May 09 2013

Bahamas: Too Free on Facebook?

Facebook is free for all, but it doesn’t mean that we are liberated to slander others with impunity – or to make vile threats…without consequences.

POLITICAL BAHAMAS BLOG discusses “potentially criminal Facebook behavior.”

April 28 2013

To Cut or Not To Cut College Subsidies in the Bahamas?

Education, democracy and societal priorities are being called into question as Bahamian bloggers address the government's recent decision to reduce the subsidy it provides to the College of The Bahamas. A week ago, Rick Lowe, writing at Weblog Bahamas, explained why he thought the cut was a good idea:

In case we're not looking, the country is now in debt to the tune of approximately $5 billion.

Assuming our total population is 350,000, that's $14,285 per person.

If we divide it among a working population of say 150,000. That's about $33,000 each.

These numbers are astounding and worsening with each passing year, so something has to be done.

Sure it sounds cold hearted, but either the government starts to find ways to cut back expenditures or we all might have a much higher price to pay. Cyprus comes to mind.

Still, he was a bit sceptical as to whether the government would actually follow through:

The question is, will government stick to its guns and cut back in other places or is this the typical political trial balloon?

Another thing the government should do is pass a Constitutional Amendment restricting deficits and borrowing and a balanced budget.

It seems just a short while ago that most people had to work to pay their way through college. Today we take it for granted our way should be subsidised.

Where did we go wrong?

The post caused an emotional reaction on the blog's Facebook page; Lowe defended his position in a follow-up post:

Subsidies must be paid for. Either by COB creating their own revenue stream through studies etc or by everyone paying more taxes. The Government borrowing money to subsidise at the expense of future generations is unsustainable.

The concentrated benefits (COB students in this case) and dispersed costs among all citizens, is simply unfair to the general public that is on the hook for the taxes.

What prevents like minded people (people that see the value in education, COB Alumni etc) starting a fund to donate to COB to help pay for the needy students? Seems to me that would be a better way?

A day later, Blogworld posted a link to a press statement by The College of The Bahamas Union of Students, making the point that “the press in general has focused on one small part of the document”, [the union's foiled protest on Parliament over the issue] but that the bigger picture is “the value we place on the young adults in our society who have chosen to educate themselves at home, and the value we place on their place in our so-called democracy.”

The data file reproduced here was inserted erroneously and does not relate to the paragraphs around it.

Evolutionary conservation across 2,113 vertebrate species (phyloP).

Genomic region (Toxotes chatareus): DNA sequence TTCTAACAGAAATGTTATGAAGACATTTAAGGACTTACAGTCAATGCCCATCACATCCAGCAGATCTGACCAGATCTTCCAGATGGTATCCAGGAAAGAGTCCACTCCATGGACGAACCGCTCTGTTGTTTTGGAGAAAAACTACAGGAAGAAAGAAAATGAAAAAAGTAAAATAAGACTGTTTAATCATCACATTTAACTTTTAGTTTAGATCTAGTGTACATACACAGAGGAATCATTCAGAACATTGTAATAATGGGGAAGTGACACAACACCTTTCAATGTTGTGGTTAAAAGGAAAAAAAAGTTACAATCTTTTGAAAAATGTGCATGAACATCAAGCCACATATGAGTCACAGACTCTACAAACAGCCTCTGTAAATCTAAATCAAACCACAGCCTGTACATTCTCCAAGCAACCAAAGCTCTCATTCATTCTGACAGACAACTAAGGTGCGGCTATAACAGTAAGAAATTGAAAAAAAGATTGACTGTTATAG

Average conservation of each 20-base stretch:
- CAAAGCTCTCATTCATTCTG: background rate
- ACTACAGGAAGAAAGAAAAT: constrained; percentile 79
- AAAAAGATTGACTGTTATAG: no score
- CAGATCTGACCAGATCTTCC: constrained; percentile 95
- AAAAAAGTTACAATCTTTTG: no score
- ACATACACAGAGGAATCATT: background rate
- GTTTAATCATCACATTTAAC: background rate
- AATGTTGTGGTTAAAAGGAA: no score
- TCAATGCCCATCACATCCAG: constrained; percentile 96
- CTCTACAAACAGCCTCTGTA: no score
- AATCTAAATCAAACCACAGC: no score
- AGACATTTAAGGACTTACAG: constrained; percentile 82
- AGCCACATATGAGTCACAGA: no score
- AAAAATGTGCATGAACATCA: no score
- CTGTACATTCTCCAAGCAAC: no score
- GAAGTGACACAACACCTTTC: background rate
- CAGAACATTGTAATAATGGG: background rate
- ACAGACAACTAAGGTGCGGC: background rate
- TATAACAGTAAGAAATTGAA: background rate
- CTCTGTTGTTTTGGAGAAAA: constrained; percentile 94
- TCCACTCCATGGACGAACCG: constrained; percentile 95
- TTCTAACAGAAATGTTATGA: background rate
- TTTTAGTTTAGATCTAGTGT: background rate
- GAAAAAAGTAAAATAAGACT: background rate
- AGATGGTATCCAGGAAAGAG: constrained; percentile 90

The blogger, Nicolette Bethel, highlighted some of the key points of the statements that particularly stood out for her; in another post, she quoted from an article which suggests that “the thing being made in a university is humanity…what universities, at least the public-supported ones, are mandated to make or to help to make is human beings in the fullest sense of those words — not just trained workers or knowledgeable citizens but responsible heirs and members of human culture.”

Finally, she wrote a post about her take on the issue, examining the situation from the perspective of the student body:

Over the past several weeks, the College of The Bahamas Union of Students has worked tirelessly to resist the college’s proposal to raise fees in response to proposed government cutbacks in subvention.

Their work has included attempts to meet or speak with senior administration, with the college council, with the minister of education, and with the minister of state for finance. Their most recent press release may be found here; I encourage those people who may be quick to dismiss the students for their passion to read it, as it will show you another side of them, and may encourage us to treat them with the respect that is due to adults who are legitimately questioning their rights to participate in our democracy and their place in our society.